The Metropolitan Police is exploring the possibility of moving at least 60 percent of its IT systems to the cloud.
Stressing that the police force is only at the early "pre-approved business case" stage of its cloud plans, Roger Saint, head of strategic cloud in the Metropolitan Police Service's Directorate of Information, said: "We are looking to replace our existing systems with a series of services in the cloud."
"I've been looking at [moving] 60 percent of our systems," Saint told The 451 Research Group's HCTS conference in London yesterday.
IT systems that will not be moved to the cloud include very high – level 5 – security systems, the command and control capability and back office systems.
However, Saint admitted that back office systems have only been ruled out to make the scope more manageable, and that he could not see a reason why they could not be moved to the cloud.
"So ultimately, the figure could be well above 60 percent," he said.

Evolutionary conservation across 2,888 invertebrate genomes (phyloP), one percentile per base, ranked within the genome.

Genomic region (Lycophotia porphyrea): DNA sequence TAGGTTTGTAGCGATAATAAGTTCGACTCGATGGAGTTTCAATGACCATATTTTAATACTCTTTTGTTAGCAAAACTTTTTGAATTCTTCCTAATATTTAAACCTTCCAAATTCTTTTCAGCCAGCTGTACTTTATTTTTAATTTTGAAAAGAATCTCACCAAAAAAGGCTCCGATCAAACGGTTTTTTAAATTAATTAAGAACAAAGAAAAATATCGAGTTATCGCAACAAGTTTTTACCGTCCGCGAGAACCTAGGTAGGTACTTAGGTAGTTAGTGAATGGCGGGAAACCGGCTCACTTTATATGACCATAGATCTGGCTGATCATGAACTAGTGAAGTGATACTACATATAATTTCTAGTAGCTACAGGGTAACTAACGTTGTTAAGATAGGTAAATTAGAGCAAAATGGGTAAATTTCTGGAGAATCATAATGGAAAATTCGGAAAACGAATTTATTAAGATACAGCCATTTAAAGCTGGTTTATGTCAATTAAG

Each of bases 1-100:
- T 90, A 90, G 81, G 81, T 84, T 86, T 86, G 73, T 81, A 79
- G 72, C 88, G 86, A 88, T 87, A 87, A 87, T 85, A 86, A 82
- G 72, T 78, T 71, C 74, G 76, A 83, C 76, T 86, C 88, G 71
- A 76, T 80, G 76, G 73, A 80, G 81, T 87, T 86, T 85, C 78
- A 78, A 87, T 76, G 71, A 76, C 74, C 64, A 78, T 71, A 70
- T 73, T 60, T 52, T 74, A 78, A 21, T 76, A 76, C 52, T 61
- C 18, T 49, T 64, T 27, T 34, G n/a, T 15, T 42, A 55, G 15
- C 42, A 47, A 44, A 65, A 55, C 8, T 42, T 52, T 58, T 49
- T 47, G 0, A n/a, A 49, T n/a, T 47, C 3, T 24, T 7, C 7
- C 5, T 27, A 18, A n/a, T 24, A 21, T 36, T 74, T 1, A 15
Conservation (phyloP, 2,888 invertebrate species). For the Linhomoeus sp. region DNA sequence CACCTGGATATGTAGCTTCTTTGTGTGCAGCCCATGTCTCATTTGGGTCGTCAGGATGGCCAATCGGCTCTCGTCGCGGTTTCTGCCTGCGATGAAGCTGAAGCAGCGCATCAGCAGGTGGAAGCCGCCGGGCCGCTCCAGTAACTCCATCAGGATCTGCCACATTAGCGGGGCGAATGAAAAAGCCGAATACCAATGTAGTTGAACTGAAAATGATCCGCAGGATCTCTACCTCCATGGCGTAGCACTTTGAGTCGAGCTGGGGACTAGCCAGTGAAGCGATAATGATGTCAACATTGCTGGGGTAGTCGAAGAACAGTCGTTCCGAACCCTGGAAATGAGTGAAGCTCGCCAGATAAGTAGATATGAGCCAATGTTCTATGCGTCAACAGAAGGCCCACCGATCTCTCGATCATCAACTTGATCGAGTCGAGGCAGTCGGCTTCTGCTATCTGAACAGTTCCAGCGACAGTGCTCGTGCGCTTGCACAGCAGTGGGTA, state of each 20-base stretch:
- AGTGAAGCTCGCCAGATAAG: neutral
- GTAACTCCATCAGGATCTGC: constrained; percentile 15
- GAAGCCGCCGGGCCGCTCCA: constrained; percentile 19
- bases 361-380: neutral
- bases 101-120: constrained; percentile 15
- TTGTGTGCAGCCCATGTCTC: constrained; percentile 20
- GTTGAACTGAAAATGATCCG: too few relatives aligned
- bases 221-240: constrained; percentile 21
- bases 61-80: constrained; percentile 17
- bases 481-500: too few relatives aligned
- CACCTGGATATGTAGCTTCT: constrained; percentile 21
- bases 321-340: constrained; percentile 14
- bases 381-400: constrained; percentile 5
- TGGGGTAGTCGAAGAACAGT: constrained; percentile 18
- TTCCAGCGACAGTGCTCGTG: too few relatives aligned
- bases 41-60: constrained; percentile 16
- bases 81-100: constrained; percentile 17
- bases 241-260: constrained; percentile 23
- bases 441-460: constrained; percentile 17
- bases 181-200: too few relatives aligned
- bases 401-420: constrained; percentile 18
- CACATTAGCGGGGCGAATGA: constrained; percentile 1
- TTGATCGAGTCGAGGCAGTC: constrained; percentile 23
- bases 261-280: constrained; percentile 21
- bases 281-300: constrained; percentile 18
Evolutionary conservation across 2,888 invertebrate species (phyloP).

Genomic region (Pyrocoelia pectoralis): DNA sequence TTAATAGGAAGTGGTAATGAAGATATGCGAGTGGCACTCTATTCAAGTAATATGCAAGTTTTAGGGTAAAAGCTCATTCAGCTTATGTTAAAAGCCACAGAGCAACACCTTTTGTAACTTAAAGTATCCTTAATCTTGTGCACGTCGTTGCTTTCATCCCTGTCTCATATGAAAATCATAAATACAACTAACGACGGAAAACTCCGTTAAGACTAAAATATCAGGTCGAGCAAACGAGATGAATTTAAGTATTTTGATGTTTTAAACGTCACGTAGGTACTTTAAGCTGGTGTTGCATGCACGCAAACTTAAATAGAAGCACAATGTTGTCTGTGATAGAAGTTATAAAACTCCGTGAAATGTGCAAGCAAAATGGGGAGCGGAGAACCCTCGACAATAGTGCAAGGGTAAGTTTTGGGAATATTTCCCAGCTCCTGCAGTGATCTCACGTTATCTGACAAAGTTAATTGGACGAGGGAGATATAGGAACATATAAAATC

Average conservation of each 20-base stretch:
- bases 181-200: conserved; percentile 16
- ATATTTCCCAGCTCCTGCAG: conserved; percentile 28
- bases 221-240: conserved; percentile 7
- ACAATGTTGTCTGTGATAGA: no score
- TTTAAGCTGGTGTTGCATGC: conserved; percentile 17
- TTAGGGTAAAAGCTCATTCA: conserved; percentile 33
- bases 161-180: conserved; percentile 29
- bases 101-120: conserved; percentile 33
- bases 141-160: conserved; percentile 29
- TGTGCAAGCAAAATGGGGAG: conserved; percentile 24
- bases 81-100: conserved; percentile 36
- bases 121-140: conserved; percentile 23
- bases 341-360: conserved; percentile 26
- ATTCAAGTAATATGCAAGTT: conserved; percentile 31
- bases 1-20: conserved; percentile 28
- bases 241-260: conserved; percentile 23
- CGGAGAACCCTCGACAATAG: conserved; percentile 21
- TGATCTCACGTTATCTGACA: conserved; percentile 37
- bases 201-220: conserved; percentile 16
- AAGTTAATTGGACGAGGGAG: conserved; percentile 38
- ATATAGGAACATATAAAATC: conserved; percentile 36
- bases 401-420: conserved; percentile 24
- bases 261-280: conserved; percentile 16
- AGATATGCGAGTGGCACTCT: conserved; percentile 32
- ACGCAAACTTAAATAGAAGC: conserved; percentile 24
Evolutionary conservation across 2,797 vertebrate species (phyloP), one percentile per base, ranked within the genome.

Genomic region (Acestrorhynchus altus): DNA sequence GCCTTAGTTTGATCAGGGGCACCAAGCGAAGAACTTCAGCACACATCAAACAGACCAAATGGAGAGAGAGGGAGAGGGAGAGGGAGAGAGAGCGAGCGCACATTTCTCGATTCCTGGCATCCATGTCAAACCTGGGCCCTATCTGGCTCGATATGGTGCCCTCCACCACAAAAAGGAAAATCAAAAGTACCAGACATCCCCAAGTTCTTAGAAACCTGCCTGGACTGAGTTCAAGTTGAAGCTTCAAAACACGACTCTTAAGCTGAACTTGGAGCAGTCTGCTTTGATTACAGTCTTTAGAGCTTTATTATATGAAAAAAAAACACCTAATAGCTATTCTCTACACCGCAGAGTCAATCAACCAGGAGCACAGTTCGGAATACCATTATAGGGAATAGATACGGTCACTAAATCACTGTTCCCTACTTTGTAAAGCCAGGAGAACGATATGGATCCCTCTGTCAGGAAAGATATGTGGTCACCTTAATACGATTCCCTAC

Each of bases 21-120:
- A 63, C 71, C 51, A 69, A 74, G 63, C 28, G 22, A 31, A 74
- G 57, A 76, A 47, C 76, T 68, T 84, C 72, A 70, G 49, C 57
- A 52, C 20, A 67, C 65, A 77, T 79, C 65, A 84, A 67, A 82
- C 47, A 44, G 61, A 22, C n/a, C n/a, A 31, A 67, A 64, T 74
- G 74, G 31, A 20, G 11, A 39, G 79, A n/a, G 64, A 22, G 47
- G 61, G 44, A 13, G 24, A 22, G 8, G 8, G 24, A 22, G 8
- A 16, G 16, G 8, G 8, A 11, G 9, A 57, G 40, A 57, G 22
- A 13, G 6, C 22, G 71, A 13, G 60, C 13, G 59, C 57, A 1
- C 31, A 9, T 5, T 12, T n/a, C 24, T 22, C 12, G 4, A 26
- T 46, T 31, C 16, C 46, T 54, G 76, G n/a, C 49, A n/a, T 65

The Met Police has engaged with around 80 vendors over the last seven months to help it build a business case for the cloud strategy. Under the cloud plans, the Met Police hopes to move as much of the systems to the cloud by 5 December 2015, which is when the current ICT contract expires.
"The successful implementation [of the cloud strategy] will involve an ecosystem of vendors providing different elements," said Saint.
The order that the police force will take systems to the cloud will be driven by how much it costs the business to run the system, and the level of positive impact of the agility provided by moving to the cloud.
"The business is not demanding cloud. The business is demanding agility," Saint reiterated.
The Met Police is currently looking at its legacy systems, and is running programme involving virtualisation and automation.
Saint said: "That is primarily driven by short-term cost savings and consolidating data centres we've got."